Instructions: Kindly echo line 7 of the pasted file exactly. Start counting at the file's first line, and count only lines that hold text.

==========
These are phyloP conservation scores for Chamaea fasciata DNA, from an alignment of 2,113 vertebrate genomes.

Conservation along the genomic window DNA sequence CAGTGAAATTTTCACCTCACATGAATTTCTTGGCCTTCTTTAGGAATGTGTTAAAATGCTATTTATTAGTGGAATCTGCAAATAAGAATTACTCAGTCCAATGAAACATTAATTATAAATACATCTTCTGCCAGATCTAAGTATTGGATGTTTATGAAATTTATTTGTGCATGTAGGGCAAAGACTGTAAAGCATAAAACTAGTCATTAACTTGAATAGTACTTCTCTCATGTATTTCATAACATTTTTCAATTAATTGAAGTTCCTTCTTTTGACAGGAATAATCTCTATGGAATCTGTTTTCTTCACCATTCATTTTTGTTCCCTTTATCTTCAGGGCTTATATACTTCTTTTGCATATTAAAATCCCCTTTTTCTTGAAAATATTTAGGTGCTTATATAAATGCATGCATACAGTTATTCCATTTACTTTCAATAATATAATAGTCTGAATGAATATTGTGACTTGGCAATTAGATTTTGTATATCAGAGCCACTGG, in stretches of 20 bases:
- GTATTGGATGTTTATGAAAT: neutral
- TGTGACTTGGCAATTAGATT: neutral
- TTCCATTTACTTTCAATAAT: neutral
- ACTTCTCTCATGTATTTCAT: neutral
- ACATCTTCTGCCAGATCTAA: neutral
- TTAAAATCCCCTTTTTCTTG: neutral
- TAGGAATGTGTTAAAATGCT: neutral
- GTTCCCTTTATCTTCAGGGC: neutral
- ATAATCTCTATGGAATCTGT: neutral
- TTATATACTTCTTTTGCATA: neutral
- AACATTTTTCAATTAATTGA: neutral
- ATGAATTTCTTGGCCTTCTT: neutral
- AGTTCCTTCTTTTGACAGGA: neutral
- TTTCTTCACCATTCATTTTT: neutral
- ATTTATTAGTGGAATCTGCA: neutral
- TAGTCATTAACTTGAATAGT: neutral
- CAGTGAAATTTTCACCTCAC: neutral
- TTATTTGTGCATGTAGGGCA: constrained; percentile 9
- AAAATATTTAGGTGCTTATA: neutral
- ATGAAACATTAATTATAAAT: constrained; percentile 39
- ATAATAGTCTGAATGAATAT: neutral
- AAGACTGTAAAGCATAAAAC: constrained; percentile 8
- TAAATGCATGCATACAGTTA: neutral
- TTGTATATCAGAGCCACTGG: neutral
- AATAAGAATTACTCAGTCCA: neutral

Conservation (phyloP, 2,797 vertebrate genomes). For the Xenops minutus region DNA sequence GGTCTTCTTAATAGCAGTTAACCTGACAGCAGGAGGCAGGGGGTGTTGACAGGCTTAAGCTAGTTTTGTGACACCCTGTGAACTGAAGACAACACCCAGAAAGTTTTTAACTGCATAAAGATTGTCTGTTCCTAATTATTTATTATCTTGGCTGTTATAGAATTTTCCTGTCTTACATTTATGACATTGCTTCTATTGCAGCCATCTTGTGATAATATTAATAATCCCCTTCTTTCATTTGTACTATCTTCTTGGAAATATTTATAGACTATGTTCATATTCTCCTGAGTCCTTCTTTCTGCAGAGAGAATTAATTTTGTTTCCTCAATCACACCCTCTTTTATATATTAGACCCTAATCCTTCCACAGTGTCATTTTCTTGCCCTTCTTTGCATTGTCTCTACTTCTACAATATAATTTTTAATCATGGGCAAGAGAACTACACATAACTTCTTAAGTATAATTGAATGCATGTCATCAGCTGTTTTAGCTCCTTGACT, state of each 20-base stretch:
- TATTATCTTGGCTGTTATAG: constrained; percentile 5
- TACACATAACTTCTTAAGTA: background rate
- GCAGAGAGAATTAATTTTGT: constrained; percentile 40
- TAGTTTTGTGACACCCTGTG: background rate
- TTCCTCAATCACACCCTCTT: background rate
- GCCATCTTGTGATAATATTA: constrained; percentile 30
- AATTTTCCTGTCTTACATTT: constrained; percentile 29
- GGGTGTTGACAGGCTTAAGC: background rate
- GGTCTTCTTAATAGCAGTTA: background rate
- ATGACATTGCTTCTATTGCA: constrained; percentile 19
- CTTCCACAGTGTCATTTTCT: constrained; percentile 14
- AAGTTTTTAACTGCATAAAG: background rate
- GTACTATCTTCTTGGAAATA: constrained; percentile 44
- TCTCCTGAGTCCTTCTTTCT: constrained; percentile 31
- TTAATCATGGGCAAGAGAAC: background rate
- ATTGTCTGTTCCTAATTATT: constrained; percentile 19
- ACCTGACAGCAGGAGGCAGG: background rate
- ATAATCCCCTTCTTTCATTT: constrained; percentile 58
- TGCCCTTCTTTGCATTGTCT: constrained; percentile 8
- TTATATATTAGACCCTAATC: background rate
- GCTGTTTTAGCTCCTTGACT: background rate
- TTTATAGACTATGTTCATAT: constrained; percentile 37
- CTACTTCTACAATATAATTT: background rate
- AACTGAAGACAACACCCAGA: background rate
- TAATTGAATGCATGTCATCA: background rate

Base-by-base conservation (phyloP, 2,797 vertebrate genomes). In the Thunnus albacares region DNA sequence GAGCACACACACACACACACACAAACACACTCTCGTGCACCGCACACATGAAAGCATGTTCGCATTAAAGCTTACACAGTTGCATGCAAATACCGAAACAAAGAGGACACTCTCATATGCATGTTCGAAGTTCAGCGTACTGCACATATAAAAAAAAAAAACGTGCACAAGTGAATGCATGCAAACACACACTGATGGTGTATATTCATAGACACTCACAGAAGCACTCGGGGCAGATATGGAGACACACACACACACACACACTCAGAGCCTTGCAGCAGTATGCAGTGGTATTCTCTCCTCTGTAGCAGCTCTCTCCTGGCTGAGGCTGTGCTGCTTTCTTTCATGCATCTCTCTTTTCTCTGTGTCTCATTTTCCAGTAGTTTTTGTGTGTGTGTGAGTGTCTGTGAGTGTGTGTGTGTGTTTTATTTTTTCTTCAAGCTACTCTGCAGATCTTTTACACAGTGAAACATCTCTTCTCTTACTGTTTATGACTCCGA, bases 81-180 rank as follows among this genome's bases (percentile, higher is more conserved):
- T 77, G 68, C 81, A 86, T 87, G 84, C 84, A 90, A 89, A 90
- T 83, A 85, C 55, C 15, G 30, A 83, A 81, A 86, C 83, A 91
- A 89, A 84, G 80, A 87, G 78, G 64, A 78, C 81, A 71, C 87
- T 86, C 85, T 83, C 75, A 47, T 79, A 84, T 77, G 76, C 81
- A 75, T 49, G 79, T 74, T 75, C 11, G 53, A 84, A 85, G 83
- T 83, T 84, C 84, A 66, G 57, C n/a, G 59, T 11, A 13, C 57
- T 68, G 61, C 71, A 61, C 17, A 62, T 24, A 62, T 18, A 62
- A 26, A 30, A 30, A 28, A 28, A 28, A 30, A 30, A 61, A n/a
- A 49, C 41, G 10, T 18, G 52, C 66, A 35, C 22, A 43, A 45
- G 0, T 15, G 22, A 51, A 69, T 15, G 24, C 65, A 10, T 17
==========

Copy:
- ACATCTTCTGCCAGATCTAA: neutral